If bad-ass sidescrolling spellcasting isn’t enough for you, this unlock unveils a whole new world of play, a dramatic change of focus. As such, it’s somewhat baffling that it isn’t an obvious part of the game right from the start.
“Strategy games, by nature, are seen to be more complex than sidescrolling platformers. That has its good and its bad points, but it’s something we consider more advanced and so try to introduce to players after they are more comfortable with the core parts of the game,” Park said.
“A lot of the depth of this game comes from what you can do with NPCs and the settlement, and some of the cooler things you can do with crafting. The problem is, there’s only so much information that is fun to absorb at one time as a player.
“So a lot of that stuff we really have to level-gate so that you’re not seeing it until a few hours into the game. As a new player you really need to get a handle on the basics of world navigation and exploration, and the basics of crafting, all of which are involved enough compared to your traditional Metroidvania game – since you can explore in so many directions at once, you have to use the maps to really pick your exploration targets,” he continued.
“I think that we’re getting there in terms of finding the balance between introducing cool things soon and yet not making them come at an overwhelming rate, but that’s a work in progress for sure. It’s a hard thing to tune, and yet another reason why we do public betas on our games.”
A world of complexity
“One of our goals from the start with this game has been to make a game that doesn’t need a substantial tutorial – one that you can just pick up and play, but which has increasing depth the longer you play it,” Park said.
In the early days of beta testing, this had not been a universal player experience. After including five hours of tutorials with its previous release, Arcen is understandably reluctant to introduce hand-holding to A Valley Without Wind.
“With this title we’ve been trying to make a game that is easy to get into, but hard to master. To some extent that has meant doling out the complexity in a natural progression as you play more, and in other respects that means having tooltips on basically everything so that if you don’t know what something is, you just hover over it and the game tells you,” Park explained.
“What we found when we had private alpha testers was that this simply wasn’t enough. Plunking people down in this huge world was inherently overwhelming. We had some alpha testers who just ran out of the settlement with their pitiful little fire touch starting spell, and played for multiple hours with that – that’s as bad as playing Half Life for hours with the crowbar.”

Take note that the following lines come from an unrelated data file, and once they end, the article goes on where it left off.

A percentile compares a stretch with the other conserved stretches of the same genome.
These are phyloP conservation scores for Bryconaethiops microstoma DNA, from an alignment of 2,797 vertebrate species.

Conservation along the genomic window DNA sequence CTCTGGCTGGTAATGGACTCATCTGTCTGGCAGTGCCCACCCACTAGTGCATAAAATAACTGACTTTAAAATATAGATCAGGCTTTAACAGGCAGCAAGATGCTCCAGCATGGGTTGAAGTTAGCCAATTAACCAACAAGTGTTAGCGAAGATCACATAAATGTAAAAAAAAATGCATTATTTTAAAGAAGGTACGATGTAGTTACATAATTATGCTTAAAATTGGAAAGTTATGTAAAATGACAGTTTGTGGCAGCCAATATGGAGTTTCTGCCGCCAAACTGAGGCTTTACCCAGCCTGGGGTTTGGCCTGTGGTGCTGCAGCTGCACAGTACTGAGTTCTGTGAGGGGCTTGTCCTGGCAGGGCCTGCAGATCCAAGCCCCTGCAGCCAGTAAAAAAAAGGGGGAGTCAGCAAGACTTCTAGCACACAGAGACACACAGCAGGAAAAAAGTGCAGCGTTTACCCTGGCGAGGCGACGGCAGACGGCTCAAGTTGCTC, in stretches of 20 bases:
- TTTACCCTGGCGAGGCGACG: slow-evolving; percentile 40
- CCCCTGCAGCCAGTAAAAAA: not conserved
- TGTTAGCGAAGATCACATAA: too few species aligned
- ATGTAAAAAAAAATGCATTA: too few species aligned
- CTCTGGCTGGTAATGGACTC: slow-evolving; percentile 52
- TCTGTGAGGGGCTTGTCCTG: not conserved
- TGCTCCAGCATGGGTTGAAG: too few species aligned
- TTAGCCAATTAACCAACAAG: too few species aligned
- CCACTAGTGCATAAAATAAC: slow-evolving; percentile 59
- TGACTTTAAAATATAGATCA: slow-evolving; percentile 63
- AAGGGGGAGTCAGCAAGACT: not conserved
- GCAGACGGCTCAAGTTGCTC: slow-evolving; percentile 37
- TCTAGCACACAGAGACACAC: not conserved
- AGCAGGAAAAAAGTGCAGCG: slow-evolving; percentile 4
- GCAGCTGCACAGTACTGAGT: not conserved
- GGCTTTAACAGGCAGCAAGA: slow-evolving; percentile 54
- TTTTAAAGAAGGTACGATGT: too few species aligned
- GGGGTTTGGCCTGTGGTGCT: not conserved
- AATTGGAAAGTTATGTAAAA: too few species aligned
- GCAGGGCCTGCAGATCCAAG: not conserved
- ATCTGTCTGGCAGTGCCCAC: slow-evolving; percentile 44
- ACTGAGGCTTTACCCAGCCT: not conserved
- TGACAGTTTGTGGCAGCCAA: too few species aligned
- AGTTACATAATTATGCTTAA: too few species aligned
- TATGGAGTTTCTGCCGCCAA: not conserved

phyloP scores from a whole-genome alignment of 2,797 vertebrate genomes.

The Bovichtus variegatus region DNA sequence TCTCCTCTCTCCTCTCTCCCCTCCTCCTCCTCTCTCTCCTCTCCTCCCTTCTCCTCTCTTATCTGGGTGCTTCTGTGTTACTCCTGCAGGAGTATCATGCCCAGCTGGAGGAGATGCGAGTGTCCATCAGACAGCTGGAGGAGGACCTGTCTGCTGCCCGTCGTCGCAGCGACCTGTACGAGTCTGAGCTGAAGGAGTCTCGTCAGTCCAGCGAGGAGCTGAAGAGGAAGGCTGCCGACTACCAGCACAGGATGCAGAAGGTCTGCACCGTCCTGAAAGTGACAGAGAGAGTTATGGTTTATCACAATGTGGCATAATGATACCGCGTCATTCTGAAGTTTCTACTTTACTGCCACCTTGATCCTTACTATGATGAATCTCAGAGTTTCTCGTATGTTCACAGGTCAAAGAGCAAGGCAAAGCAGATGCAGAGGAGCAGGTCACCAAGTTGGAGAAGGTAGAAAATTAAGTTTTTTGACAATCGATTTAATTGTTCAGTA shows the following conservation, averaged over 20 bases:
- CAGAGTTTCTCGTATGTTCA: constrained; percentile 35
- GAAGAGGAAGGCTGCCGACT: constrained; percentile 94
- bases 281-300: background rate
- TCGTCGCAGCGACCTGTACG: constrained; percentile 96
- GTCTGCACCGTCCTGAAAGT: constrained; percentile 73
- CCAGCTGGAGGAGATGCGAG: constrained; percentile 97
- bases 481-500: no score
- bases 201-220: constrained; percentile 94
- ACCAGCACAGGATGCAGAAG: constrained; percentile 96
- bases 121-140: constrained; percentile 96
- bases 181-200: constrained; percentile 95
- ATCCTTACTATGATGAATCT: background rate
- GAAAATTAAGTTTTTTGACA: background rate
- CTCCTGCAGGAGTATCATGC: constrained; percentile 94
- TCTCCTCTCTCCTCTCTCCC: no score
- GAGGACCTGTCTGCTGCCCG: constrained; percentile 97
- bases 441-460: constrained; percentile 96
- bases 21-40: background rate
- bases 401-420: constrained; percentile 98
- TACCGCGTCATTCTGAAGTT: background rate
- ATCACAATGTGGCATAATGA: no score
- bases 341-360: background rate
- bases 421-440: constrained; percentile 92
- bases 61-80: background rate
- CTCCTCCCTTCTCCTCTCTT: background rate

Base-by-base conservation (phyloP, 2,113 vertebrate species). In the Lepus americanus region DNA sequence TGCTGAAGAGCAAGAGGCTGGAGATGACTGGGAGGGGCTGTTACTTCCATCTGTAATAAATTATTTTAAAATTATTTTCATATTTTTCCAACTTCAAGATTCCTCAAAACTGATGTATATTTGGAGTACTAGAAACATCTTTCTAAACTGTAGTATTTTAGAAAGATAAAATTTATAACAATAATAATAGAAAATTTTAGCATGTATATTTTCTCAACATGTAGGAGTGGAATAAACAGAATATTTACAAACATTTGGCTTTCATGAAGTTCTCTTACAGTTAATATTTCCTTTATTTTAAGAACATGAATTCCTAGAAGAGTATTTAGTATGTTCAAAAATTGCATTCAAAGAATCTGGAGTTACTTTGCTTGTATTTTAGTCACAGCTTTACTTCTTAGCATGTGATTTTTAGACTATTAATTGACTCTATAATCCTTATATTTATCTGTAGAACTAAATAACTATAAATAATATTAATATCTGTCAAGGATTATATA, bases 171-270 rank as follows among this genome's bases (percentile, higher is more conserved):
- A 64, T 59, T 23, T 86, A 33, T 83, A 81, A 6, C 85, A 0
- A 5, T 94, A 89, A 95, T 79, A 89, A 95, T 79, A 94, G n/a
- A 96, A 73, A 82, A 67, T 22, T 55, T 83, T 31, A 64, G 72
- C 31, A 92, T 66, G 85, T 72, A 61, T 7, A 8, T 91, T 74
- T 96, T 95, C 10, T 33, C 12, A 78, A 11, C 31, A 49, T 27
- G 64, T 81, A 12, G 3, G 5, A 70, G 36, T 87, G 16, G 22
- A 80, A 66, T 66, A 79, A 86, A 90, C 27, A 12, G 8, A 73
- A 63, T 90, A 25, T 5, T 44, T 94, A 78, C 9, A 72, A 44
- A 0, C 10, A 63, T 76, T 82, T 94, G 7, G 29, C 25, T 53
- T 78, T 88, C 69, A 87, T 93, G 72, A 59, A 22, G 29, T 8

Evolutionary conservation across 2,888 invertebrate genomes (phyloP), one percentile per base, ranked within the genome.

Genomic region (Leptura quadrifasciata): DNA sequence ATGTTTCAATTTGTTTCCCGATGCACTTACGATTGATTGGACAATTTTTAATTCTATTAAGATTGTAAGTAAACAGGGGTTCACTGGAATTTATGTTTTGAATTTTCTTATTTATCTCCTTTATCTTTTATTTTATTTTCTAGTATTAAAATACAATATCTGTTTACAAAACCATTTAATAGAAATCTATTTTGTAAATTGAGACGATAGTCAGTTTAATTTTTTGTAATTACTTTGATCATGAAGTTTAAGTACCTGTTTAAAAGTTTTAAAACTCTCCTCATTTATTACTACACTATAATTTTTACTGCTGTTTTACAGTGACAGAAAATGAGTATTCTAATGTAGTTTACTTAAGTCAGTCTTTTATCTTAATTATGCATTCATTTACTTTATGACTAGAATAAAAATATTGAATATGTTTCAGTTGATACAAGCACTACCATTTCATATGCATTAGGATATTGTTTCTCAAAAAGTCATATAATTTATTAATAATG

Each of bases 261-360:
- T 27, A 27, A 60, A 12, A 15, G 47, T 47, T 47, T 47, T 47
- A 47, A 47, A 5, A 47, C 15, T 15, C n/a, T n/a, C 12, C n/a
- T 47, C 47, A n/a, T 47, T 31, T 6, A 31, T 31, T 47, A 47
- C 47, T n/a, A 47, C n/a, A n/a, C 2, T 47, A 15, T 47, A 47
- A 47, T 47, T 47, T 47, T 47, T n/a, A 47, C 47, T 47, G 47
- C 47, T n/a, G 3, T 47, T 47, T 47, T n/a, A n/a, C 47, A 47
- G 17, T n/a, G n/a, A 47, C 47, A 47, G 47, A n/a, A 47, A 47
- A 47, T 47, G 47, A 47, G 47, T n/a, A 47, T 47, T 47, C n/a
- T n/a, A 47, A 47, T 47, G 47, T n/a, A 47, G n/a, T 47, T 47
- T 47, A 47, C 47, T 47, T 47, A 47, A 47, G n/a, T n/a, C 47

“We had some alpha testers who just ran out of the settlement with their pitiful little fire touch starting spell, and played for multiple hours with that – that’s as bad as playing Half Life for hours with the crowbar.”
Arcen’s response to player bafflement has been substantial and varied. Tooltips have been increased, some gating has been introduced, helpful talking advisor stones have turned up in colonies – and a Getting Started guide has been posted to the Arcen website.
But as Park himself noted, players expect to be able to sit down and play immediately, so the team has turned to streamlining the game mechanics themselves. As an example, crafting has been simplified from three steps to two.
“Sometimes it’s a matter of needing more documentation, sometimes it’s a matter of actually needing to tighten some aspect of the design,” Park admitted.
“During this process it has also become clear that new players needs more hand-holding at the start than we’re currently giving. If we just give you wooden platforms and no context, do you think to open the inventory and look at the tooltip explaining what they are for?”
Even those who do may not remember the information when it comes time to actually use them. Park relutantly admits A Valley Without Wind will ahve to shed a little of its openness in order to organically guide players into understanding.
“It’s clear that we need to be briefly linear right at the start in order to really get players up to speed in a span of ten or so minutes where they are playing and having fun,” he said.
“A vast world is great, but most players tend to want a more gradual progression right at the start from what I’ve seen.”
Go outside and play with your friends
Although it’s not available yet, eventually the beta release will support multiplayer, too – possible even some sort of PvP option, although primarily focused on co-operative world building.